Fastest Expanding Region
Growth in Middle East international traffic in the coming decade will make it the fastest expanding region, predicted to increase at 6.6 percent each year, according to the Airbus forecast. Intraregional and domestic travel will increase annually at a more modest 5.2 percent, to yield an overall rate of 6.4 percent (or 5.9 percent over the longer period to the late 2020s).
Greater growth will be achieved by locally based airlines. Airbus predicts an initial 7.6-percent annual growth through 2018 followed by a lower 6.3 percent to provide an annual average growth of 6.9 percent during the period 2009-28.
Acknowledging that the region has few global airlines, Airbus predicts that these carriers will continue their claimed “current domination of growth markets” to take more than 70 percent of Middle East twin-aisle and very-large aircraft deliveries (and over 50 percent of all deliveries) in the period.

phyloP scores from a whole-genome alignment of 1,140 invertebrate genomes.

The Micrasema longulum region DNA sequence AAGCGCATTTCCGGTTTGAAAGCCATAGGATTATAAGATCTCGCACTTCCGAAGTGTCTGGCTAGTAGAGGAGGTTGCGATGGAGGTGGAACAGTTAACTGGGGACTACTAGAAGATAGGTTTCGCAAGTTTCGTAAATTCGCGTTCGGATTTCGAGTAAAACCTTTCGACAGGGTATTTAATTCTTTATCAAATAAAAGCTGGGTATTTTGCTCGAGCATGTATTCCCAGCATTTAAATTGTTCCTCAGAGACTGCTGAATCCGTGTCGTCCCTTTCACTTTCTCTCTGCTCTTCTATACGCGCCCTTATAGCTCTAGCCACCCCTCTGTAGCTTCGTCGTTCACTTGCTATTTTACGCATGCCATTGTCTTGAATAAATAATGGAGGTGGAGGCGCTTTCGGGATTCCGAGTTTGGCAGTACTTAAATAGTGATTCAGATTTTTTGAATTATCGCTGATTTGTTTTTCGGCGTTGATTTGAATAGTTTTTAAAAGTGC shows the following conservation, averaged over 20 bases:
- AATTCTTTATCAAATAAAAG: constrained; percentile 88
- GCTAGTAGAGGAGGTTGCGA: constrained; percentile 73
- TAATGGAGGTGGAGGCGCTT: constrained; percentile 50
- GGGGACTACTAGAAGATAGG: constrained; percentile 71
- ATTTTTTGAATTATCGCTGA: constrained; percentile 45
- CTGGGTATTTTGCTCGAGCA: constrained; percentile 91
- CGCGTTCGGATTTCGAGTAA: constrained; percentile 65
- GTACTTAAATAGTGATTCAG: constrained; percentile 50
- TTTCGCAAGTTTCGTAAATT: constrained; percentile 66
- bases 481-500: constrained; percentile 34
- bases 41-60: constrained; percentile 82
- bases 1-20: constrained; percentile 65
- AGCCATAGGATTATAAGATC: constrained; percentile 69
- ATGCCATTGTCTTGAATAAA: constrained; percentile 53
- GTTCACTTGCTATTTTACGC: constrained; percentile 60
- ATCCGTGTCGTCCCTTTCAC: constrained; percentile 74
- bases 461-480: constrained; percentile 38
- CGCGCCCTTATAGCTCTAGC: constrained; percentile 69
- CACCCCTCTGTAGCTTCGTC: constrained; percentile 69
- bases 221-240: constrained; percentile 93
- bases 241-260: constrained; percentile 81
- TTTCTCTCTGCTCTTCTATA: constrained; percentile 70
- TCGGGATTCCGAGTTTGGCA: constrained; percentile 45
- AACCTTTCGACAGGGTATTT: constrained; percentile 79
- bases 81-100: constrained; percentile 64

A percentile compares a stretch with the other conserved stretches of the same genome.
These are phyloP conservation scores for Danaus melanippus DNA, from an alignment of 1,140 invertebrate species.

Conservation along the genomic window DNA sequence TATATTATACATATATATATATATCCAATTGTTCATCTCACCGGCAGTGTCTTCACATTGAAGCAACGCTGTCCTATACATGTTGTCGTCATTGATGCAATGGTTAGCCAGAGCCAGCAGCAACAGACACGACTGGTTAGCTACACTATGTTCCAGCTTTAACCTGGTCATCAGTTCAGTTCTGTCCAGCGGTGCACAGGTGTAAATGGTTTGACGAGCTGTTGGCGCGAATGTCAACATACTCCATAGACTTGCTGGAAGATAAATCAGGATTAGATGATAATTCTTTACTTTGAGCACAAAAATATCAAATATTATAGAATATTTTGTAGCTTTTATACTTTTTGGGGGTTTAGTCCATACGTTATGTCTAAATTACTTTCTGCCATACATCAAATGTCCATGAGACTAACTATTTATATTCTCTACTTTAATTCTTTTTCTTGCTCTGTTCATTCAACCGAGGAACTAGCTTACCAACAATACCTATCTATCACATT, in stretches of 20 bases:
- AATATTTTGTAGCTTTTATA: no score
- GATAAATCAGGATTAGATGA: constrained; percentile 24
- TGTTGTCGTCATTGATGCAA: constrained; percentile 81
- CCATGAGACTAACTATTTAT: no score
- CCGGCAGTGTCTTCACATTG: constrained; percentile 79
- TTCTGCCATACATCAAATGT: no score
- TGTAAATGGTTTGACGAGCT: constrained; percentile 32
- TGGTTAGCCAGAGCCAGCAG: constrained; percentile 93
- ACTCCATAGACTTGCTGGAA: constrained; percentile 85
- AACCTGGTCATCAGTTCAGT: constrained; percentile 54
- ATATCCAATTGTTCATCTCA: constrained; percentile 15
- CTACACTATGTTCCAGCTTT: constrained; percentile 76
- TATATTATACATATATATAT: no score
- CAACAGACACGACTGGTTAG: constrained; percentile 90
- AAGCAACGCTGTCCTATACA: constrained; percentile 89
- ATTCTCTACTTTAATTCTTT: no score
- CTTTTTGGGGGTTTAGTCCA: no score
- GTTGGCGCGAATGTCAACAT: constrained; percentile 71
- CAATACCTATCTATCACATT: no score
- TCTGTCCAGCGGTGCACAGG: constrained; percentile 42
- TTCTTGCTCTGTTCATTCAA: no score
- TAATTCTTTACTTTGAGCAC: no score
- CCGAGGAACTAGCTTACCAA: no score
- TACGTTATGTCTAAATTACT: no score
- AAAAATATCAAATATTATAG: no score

Given the region’s relatively low population, Boeing points out that Middle Eastern carriers have focused on establishing connecting services among Africa, Asia and Europe through their home airports. Their central location generates “tremendous market potential,” according to Boeing’s June 2009 Current Market Outlook.
Sixth-Freedom World Hub
Airbus agrees, saying that strategic foresight by the region’s leaders in the past 30 years has “sought to convert geographic and raw-material bounty into major locations for tourism and business.” Such moves have made the area a globally important crossroads, “the ideal place [for] a sixth-freedom world hub.”
Long-haul aircraft such as the Airbus A340 and extended-range Boeing 777s support use of Middle East airports as transfer points. For example, Emirates Airline claims that from Dubai it can reach anywhere nonstop– except the Galapagos Islands in the extreme South Pacific.
More than 85 percent of the world’s population is within 4,500 nm of the Middle East, a catchment area containing more than 60 percent of global gross domestic product (GDP), according to Airbus. Boeing’s market outlook puts annual Middle East GDP growth at 3.8 percent and projects 20-year traffic growth from the region to Asia/Pacific, including China, at 6.3 percent each year, while that to Europe will increase at 5.5 percent. In the shorter 10-year future, travel to the Commonwealth of Independent States, Eastern Europe and India will provide opportunities for more traditional and low-cost carriers, according to Airbus.